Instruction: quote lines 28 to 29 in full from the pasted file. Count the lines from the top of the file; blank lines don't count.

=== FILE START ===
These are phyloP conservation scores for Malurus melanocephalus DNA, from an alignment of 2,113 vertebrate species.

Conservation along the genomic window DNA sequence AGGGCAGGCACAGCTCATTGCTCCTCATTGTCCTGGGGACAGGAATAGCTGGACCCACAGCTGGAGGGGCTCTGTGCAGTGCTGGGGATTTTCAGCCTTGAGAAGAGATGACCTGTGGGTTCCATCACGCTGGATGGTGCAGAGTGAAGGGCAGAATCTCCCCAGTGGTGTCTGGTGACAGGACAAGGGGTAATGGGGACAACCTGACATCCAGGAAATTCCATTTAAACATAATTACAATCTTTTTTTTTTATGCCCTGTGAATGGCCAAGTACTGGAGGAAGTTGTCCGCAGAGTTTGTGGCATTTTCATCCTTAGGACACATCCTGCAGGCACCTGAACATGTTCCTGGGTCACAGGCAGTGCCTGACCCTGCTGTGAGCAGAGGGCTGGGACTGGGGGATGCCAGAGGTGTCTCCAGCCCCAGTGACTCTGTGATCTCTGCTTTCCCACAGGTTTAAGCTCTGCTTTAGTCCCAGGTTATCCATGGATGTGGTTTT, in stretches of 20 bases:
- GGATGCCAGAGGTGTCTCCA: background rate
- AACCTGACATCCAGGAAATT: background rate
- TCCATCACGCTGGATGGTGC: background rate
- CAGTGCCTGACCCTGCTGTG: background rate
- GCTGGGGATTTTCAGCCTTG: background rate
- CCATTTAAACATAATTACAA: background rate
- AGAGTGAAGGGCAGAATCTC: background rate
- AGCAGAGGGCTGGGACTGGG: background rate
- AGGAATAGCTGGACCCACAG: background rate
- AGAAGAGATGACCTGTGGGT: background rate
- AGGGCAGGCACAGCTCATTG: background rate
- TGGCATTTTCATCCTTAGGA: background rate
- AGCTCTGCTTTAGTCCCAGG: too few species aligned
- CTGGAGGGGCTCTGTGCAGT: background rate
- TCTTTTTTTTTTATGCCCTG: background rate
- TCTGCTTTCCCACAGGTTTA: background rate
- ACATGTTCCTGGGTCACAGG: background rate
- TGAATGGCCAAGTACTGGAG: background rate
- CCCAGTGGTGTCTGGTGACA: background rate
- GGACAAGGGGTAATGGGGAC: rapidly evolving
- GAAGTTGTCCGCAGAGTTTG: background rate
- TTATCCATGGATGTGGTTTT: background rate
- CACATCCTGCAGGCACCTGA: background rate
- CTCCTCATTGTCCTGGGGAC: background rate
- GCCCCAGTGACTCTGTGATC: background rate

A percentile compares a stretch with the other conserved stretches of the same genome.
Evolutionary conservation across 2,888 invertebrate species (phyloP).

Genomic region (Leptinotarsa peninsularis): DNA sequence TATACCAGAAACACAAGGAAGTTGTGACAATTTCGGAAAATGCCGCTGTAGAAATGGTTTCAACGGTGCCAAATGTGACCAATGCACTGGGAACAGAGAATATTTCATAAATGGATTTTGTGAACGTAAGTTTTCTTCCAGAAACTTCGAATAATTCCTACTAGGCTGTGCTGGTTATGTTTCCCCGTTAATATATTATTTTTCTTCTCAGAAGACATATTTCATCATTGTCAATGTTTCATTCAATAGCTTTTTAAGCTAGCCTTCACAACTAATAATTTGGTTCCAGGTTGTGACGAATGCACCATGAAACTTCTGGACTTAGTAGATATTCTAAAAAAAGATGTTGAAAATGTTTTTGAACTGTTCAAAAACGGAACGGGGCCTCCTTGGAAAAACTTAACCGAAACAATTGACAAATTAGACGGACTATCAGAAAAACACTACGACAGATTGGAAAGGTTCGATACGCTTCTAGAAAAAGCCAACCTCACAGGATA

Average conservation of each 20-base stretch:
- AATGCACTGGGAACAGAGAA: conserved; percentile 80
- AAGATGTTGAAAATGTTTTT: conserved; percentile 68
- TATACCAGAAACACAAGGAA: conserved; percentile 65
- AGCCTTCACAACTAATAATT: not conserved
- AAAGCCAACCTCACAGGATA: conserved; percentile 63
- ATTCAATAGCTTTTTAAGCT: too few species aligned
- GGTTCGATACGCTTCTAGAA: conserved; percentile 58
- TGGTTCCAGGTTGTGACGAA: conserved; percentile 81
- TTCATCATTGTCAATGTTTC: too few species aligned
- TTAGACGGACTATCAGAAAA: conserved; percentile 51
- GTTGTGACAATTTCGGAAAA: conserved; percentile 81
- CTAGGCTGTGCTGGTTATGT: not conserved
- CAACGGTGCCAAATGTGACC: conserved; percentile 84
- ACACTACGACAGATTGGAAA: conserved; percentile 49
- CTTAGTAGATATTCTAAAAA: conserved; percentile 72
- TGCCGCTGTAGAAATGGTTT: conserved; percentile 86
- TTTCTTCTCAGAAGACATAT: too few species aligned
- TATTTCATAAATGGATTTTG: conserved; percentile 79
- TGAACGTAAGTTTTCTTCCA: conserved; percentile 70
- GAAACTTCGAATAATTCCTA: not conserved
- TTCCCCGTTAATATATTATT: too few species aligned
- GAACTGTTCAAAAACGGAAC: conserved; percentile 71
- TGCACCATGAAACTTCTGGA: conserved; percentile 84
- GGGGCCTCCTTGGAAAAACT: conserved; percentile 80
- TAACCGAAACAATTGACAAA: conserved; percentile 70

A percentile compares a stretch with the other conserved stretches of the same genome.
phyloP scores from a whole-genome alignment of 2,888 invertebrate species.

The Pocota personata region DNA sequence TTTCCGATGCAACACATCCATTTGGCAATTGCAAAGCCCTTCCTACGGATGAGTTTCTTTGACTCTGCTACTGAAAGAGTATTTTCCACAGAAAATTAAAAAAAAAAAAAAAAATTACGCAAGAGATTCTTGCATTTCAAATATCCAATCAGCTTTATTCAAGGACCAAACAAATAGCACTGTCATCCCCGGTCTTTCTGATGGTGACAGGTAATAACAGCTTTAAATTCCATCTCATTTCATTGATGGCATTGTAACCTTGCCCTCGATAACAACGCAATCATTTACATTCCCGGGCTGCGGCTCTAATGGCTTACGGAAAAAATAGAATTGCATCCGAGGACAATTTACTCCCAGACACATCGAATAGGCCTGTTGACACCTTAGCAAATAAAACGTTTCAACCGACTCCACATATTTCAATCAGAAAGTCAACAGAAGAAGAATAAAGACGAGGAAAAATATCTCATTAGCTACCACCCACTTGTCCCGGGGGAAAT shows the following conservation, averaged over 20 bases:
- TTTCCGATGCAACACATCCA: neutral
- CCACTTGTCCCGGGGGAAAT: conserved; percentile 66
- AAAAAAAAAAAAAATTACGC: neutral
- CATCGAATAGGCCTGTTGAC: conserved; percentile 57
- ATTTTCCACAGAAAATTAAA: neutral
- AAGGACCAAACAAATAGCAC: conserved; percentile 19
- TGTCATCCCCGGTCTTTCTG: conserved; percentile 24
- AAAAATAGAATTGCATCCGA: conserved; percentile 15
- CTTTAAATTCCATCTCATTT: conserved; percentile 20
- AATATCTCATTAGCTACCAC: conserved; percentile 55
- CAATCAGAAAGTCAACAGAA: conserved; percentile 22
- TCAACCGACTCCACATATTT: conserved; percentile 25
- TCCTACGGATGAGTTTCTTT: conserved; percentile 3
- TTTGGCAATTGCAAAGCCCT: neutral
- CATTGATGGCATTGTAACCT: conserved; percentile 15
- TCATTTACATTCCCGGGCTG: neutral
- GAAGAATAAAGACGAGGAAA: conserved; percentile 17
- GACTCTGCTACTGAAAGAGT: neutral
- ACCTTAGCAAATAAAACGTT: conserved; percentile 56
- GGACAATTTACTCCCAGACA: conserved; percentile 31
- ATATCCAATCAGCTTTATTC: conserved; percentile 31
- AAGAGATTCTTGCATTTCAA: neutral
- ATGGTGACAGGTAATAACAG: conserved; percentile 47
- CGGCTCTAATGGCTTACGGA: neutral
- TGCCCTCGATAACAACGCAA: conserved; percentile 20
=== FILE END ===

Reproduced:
A percentile compares a stretch with the other conserved stretches of the same genome.
Evolutionary conservation across 2,888 invertebrate species (phyloP).